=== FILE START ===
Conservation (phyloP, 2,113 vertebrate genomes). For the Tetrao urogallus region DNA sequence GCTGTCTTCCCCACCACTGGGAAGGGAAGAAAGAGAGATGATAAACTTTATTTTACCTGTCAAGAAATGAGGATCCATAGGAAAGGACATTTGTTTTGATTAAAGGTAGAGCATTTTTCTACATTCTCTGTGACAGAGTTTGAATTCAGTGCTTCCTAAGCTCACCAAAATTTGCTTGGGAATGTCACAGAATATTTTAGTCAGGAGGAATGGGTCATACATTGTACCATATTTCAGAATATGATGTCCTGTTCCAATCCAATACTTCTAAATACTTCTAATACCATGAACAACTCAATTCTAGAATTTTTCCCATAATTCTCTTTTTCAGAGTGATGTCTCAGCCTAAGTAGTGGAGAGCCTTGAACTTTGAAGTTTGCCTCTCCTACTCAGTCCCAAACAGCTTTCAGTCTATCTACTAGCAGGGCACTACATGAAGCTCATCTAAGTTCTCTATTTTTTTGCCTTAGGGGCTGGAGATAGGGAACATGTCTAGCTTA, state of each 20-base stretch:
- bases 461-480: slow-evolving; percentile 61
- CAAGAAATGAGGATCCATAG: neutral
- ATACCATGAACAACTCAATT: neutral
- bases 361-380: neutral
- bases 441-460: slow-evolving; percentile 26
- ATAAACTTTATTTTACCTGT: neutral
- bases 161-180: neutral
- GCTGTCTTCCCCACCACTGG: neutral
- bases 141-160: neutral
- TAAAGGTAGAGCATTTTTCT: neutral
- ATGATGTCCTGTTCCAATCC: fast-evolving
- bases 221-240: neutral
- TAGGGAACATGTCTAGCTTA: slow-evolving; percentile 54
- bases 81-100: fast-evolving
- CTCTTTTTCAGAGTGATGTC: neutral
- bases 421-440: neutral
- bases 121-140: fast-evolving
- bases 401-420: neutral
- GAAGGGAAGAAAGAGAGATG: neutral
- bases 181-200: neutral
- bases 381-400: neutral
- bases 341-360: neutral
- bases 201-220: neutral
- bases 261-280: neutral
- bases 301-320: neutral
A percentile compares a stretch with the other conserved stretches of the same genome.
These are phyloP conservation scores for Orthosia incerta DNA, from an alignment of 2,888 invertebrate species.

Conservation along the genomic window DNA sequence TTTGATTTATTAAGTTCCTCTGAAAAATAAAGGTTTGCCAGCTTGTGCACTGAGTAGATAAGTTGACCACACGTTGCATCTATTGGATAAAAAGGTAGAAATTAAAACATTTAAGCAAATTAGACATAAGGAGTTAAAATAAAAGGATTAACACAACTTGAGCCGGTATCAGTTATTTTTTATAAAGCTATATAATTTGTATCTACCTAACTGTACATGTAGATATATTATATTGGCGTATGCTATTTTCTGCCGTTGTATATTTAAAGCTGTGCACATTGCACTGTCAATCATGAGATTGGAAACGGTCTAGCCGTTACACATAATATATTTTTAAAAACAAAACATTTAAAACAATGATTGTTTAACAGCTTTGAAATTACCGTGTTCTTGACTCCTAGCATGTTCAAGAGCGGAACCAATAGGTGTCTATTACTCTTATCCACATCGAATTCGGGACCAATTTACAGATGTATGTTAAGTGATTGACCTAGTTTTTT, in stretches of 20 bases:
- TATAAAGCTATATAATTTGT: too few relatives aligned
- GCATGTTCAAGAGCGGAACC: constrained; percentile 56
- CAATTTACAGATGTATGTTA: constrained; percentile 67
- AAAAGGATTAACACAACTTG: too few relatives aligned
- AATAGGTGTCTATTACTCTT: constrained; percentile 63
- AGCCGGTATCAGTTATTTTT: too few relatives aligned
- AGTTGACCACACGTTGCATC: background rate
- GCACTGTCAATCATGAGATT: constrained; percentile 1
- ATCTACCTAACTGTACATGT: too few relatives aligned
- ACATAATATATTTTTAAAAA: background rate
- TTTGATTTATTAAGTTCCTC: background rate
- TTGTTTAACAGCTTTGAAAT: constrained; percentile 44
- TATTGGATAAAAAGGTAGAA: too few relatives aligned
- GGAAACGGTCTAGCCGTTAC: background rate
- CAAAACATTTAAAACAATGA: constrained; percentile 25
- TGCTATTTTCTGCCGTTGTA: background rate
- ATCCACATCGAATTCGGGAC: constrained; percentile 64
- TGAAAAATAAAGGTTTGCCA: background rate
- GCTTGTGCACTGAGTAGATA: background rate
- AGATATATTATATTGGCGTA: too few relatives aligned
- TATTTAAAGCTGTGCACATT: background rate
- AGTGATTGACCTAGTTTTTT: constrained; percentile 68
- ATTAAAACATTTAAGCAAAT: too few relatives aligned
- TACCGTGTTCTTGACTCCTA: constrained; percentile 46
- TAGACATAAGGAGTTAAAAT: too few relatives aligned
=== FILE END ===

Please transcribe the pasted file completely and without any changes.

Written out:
Conservation (phyloP, 2,113 vertebrate genomes). For the Tetrao urogallus region DNA sequence GCTGTCTTCCCCACCACTGGGAAGGGAAGAAAGAGAGATGATAAACTTTATTTTACCTGTCAAGAAATGAGGATCCATAGGAAAGGACATTTGTTTTGATTAAAGGTAGAGCATTTTTCTACATTCTCTGTGACAGAGTTTGAATTCAGTGCTTCCTAAGCTCACCAAAATTTGCTTGGGAATGTCACAGAATATTTTAGTCAGGAGGAATGGGTCATACATTGTACCATATTTCAGAATATGATGTCCTGTTCCAATCCAATACTTCTAAATACTTCTAATACCATGAACAACTCAATTCTAGAATTTTTCCCATAATTCTCTTTTTCAGAGTGATGTCTCAGCCTAAGTAGTGGAGAGCCTTGAACTTTGAAGTTTGCCTCTCCTACTCAGTCCCAAACAGCTTTCAGTCTATCTACTAGCAGGGCACTACATGAAGCTCATCTAAGTTCTCTATTTTTTTGCCTTAGGGGCTGGAGATAGGGAACATGTCTAGCTTA, state of each 20-base stretch:
- bases 461-480: slow-evolving; percentile 61
- CAAGAAATGAGGATCCATAG: neutral
- ATACCATGAACAACTCAATT: neutral
- bases 361-380: neutral
- bases 441-460: slow-evolving; percentile 26
- ATAAACTTTATTTTACCTGT: neutral
- bases 161-180: neutral
- GCTGTCTTCCCCACCACTGG: neutral
- bases 141-160: neutral
- TAAAGGTAGAGCATTTTTCT: neutral
- ATGATGTCCTGTTCCAATCC: fast-evolving
- bases 221-240: neutral
- TAGGGAACATGTCTAGCTTA: slow-evolving; percentile 54
- bases 81-100: fast-evolving
- CTCTTTTTCAGAGTGATGTC: neutral
- bases 421-440: neutral
- bases 121-140: fast-evolving
- bases 401-420: neutral
- GAAGGGAAGAAAGAGAGATG: neutral
- bases 181-200: neutral
- bases 381-400: neutral
- bases 341-360: neutral
- bases 201-220: neutral
- bases 261-280: neutral
- bases 301-320: neutral
A percentile compares a stretch with the other conserved stretches of the same genome.
These are phyloP conservation scores for Orthosia incerta DNA, from an alignment of 2,888 invertebrate species.

Conservation along the genomic window DNA sequence TTTGATTTATTAAGTTCCTCTGAAAAATAAAGGTTTGCCAGCTTGTGCACTGAGTAGATAAGTTGACCACACGTTGCATCTATTGGATAAAAAGGTAGAAATTAAAACATTTAAGCAAATTAGACATAAGGAGTTAAAATAAAAGGATTAACACAACTTGAGCCGGTATCAGTTATTTTTTATAAAGCTATATAATTTGTATCTACCTAACTGTACATGTAGATATATTATATTGGCGTATGCTATTTTCTGCCGTTGTATATTTAAAGCTGTGCACATTGCACTGTCAATCATGAGATTGGAAACGGTCTAGCCGTTACACATAATATATTTTTAAAAACAAAACATTTAAAACAATGATTGTTTAACAGCTTTGAAATTACCGTGTTCTTGACTCCTAGCATGTTCAAGAGCGGAACCAATAGGTGTCTATTACTCTTATCCACATCGAATTCGGGACCAATTTACAGATGTATGTTAAGTGATTGACCTAGTTTTTT, in stretches of 20 bases:
- TATAAAGCTATATAATTTGT: too few relatives aligned
- GCATGTTCAAGAGCGGAACC: constrained; percentile 56
- CAATTTACAGATGTATGTTA: constrained; percentile 67
- AAAAGGATTAACACAACTTG: too few relatives aligned
- AATAGGTGTCTATTACTCTT: constrained; percentile 63
- AGCCGGTATCAGTTATTTTT: too few relatives aligned
- AGTTGACCACACGTTGCATC: background rate
- GCACTGTCAATCATGAGATT: constrained; percentile 1
- ATCTACCTAACTGTACATGT: too few relatives aligned
- ACATAATATATTTTTAAAAA: background rate
- TTTGATTTATTAAGTTCCTC: background rate
- TTGTTTAACAGCTTTGAAAT: constrained; percentile 44
- TATTGGATAAAAAGGTAGAA: too few relatives aligned
- GGAAACGGTCTAGCCGTTAC: background rate
- CAAAACATTTAAAACAATGA: constrained; percentile 25
- TGCTATTTTCTGCCGTTGTA: background rate
- ATCCACATCGAATTCGGGAC: constrained; percentile 64
- TGAAAAATAAAGGTTTGCCA: background rate
- GCTTGTGCACTGAGTAGATA: background rate
- AGATATATTATATTGGCGTA: too few relatives aligned
- TATTTAAAGCTGTGCACATT: background rate
- AGTGATTGACCTAGTTTTTT: constrained; percentile 68
- ATTAAAACATTTAAGCAAAT: too few relatives aligned
- TACCGTGTTCTTGACTCCTA: constrained; percentile 46
- TAGACATAAGGAGTTAAAAT: too few relatives aligned